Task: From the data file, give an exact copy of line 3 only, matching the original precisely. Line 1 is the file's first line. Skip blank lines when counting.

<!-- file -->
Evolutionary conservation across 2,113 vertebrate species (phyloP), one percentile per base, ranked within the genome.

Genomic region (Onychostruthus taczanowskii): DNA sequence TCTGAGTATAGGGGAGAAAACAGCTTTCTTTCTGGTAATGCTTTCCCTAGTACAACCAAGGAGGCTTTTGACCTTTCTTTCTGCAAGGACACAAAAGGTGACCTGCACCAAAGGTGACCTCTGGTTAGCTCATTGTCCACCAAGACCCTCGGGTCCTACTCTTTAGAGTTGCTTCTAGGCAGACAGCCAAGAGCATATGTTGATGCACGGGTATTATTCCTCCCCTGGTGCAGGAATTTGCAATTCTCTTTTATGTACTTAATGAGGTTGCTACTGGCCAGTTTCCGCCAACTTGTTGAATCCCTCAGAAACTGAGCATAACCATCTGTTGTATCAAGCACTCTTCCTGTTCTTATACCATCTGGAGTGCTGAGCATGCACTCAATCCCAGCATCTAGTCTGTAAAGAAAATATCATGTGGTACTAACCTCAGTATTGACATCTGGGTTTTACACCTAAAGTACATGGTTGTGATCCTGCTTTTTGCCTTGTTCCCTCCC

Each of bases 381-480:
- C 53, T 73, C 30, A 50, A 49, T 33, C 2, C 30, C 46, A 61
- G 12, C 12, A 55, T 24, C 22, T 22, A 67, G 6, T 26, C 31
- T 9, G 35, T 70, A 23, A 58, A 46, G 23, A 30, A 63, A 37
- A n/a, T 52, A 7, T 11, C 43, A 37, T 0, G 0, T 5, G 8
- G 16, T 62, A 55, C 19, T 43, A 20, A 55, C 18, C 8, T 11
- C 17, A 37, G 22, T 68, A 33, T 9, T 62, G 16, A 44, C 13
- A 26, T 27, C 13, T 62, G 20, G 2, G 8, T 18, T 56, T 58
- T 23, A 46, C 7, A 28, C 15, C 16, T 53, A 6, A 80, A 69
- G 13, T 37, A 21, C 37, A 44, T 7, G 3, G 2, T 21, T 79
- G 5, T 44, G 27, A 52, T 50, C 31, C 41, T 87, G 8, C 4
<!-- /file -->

Each of bases 381-480: